8 Tips To Prepare Your Cat For An Emergency

Prepare Your Cat For An Emergency | MissyMoMo


Owning a cat is a huge responsibility. Not only do you have to care for them, but you also need to prepare for the possibility that an emergency might arise. As a responsible cat parent, you must always be prepared for an emergency: natural disasters, illnesses, injuries, and other unforeseeable events.


What is emergency preparedness?

Emergency preparedness is the act of planning ahead to ensure the safety and needs of your pet are met in the event of an emergency. This includes items like having a plan in place for where your pets will stay, who will care for them, and how they will get there.


In addition to having a plan, it’s also important to have certain supplies on hand in case you have to evacuate quickly. These supplies include things like food and water for your cat, as well as any medications they might need.


Why should I prepare my cat for an emergency?

While we can’t predict when or where a disaster will strike, we can take steps to ensure that we are prepared for any situation.


When disaster strikes, your cat will depend on you to provide food, water, and protection. If you have an emergency plan in place and some basic supplies set aside, you can stay safe and comfortable, even if disaster strikes. Follow these tips to prepare your feline family member for an emergency.

Keep a collar on your cat

Make sure your cat has a collar with up-to-date ID tags and contact information at all times. A tag on your cat’s collar provides the best chance of reuniting you with your cat if the unthinkable happens and they get lost or separated from you during an emergency. If you live in an area prone to earthquakes, hurricanes, or other natural disasters, keep your cat indoors at all times. 

Prepare a cat carrier

In an emergency, having a comfortable carrier for your cat will make evacuation easier for both of you. If your cat isn't used to their carrier, make it appealing by placing treats and toys inside so they associate it with something fun. Make sure the carrier has room for food and water dishes and litter boxes (if necessary).

Know where to go

Have a backup plan in case you must evacuate your home. If you have no place to go, ask friends or family members if they can open their homes to you and your cat during an emergency. Some hotels or motels allow pets — be sure that you have a list of places that welcome animals and include their phone numbers in your disaster planning kit. Many animal shelters don't accept pets during disasters because they need all the space for stray animals, so it's best to make other plans.

Inform yourself about local hazards

You'll want to know what types of disasters are likely to happen in your area because this will help you make decisions about how to prepare for them. For example, if tornadoes are common near where you live, you may want to consider purchasing a hard-sided carrier that offers greater protection than a soft-sided carrier. Contact your local emergency management agency for information on natural hazards and recommended actions in case of emergency.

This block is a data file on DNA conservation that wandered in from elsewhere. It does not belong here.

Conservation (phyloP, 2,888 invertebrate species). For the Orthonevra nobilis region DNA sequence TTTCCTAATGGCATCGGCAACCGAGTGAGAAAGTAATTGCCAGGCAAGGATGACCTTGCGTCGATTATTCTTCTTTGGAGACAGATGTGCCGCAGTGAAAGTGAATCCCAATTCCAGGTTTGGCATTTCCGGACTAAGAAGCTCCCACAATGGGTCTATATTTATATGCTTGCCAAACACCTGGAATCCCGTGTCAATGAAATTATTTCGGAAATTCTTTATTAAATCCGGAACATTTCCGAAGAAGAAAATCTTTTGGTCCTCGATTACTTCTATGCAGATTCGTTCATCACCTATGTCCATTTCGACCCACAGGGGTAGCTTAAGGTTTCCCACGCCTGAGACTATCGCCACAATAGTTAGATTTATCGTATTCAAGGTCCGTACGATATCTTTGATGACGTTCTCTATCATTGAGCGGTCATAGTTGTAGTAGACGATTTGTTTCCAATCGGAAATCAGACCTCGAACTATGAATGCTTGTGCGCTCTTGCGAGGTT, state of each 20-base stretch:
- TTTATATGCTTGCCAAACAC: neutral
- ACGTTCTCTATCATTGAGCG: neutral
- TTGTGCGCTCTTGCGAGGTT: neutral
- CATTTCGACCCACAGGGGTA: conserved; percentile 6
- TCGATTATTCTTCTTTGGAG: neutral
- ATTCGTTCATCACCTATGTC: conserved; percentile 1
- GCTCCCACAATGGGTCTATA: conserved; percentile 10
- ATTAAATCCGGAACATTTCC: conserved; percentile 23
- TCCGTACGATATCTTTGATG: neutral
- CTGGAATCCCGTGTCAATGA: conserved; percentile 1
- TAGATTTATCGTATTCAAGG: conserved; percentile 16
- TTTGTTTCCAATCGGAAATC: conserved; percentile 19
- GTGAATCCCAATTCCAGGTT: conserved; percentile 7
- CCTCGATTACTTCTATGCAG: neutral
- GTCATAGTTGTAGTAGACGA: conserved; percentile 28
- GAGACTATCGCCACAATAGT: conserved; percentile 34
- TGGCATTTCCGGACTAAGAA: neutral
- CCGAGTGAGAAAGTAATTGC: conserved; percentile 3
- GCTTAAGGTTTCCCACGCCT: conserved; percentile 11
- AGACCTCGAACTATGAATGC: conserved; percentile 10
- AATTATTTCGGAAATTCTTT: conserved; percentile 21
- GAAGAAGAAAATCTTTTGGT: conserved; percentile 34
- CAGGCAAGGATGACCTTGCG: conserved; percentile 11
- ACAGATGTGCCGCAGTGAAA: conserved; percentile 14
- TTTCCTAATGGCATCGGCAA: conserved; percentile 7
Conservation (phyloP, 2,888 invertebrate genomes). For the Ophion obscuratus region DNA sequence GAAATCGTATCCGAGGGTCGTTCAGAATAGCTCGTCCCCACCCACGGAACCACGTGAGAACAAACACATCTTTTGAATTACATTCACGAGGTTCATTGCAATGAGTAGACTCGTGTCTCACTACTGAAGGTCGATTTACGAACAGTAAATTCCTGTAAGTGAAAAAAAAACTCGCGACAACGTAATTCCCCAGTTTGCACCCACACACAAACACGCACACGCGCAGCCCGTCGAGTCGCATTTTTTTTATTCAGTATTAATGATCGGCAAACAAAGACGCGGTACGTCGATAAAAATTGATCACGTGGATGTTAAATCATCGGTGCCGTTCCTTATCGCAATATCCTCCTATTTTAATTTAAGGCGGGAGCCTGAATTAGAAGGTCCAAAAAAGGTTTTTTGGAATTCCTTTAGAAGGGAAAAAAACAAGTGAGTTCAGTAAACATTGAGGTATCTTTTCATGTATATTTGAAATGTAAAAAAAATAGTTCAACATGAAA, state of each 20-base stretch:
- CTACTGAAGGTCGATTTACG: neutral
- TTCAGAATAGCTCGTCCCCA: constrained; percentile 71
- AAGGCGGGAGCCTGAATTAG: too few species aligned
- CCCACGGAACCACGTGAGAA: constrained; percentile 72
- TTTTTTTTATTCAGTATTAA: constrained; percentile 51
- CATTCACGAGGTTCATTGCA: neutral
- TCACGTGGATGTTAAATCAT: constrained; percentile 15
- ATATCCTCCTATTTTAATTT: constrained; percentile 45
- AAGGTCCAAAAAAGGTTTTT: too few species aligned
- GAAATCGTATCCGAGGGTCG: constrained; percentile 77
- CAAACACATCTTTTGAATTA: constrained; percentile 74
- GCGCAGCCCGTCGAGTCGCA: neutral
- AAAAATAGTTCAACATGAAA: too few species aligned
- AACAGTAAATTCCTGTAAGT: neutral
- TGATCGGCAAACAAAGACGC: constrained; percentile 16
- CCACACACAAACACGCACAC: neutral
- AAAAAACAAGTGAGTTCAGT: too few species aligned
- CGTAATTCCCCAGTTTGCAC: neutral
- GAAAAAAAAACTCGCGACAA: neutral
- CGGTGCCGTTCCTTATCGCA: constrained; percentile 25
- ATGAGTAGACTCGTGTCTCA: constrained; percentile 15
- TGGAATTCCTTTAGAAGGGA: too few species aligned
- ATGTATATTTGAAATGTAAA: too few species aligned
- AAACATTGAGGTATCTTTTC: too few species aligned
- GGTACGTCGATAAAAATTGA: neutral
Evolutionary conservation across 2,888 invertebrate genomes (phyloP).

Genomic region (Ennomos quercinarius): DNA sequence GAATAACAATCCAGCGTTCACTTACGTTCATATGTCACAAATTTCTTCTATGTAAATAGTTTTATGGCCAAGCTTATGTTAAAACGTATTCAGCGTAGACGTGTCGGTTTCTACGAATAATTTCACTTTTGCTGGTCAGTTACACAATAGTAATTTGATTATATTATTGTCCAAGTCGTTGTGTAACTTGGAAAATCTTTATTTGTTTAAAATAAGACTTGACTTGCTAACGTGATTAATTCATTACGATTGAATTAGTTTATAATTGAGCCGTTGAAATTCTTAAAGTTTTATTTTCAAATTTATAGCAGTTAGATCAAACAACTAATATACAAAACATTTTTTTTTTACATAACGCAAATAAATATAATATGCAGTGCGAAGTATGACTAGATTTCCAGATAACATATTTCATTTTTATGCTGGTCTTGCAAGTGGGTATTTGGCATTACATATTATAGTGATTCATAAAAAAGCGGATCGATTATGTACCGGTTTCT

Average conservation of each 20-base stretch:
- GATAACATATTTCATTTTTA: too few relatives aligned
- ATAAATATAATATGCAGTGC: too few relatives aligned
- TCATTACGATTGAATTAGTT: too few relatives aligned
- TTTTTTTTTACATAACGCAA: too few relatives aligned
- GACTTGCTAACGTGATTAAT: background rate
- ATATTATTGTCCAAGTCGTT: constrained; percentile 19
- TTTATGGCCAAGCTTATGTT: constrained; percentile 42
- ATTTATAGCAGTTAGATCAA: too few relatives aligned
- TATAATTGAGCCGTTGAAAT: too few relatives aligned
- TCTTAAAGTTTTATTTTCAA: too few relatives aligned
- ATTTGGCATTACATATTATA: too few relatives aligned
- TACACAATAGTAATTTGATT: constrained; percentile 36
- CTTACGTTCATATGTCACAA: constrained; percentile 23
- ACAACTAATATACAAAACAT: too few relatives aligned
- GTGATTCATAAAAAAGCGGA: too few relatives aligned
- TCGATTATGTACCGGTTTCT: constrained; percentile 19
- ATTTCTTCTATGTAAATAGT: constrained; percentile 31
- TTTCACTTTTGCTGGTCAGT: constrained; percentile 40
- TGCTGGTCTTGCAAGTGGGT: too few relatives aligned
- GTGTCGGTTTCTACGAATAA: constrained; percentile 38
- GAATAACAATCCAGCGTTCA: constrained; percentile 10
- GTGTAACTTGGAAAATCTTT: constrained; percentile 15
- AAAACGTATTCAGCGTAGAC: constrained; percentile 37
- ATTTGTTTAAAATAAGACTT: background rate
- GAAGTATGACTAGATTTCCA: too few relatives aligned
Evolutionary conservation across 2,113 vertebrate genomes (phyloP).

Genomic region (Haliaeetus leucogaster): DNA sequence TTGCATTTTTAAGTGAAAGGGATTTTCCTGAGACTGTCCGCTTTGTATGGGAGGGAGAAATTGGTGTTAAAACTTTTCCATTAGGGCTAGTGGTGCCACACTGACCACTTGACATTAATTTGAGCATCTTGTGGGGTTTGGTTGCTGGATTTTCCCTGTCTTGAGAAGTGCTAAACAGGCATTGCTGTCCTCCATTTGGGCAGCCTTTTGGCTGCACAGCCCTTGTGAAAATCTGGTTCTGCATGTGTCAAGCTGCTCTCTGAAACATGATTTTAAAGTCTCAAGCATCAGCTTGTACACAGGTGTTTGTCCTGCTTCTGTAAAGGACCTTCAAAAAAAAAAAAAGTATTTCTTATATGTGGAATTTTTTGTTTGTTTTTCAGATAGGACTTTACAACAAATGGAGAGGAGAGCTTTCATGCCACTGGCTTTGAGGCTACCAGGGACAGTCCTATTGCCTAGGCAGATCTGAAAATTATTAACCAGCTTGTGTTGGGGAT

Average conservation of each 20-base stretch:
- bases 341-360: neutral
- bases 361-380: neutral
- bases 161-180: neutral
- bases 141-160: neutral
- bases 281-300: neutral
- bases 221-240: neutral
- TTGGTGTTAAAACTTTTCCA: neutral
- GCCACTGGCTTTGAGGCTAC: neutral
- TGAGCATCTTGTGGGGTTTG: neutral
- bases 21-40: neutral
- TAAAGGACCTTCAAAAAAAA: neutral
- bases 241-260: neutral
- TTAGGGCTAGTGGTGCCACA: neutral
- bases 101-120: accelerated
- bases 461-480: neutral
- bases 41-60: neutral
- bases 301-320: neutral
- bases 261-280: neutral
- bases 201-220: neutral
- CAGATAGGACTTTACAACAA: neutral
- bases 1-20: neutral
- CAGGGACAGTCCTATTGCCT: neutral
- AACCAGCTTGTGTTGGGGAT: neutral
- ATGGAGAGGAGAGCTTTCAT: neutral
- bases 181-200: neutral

Keep important documents with you

Keep a copy of your cat's medical records, including vaccination history, with you or at the home of another family member or friend. In addition, make sure you have a current photo of your cat that clearly shows their face. It will be helpful if they get lost, and people need to identify them.

Have supplies on hand

When a disaster strikes, your cat will need food and water for at least a few days. This is where an emergency kit comes in.

Your kit should include:

1. Canned (pop-top) or dry food (be sure to rotate every two months)

2. Manual can opener (for canned food)

3. Disposable litter trays (aluminum roasting pans are perfect)

4. Litter or paper toweling

5. Pet first-aid kit and guide book (ask your vet what to include)

6. Leashes & harnesses

7. Medications — a minimum of a two-week supply

8. Bottled water, at least seven days' worth for each person and pet (store in a cool, dry place and replace every two months)

9. Collapsible traveling bowl

10. Flashlight with extra batteries (or battery-powered lantern)

Get your cat microchipped

Microchipping your cat is the only permanent way to identify your kitty if they get lost, and it could save your cat's life. Getting your cat microchipped is a relatively quick, easy, and painless process. The whole procedure takes less than a minute, and it is no more painful than a standard vaccination.

Conduct a practice run

Acclimating your cat to their carrier and introducing them to the car is probably the most important thing you can do in advance of an emergency. If you have time, plan a vet visit (preferably for something other than a shot), so your cat can get used to being handled and examined. Make sure your cat has regular checkups with the veterinarian for vaccinations, but also opt for annual exams so they can get comfortable with the vet's office. If possible, take your kitty on car trips to make them feel more relaxed in the vehicle. This can reduce stress on everyone involved if there's an emergency down the road.



Keep Your Cat Safe In Case Of Emergency


Above all, don’t forget to stay calm. Your cat’s comfort during a stressful situation is based on how you react. We hope you never need these tips, but getting your cat ready can help you feel more at ease in times of uncertainty.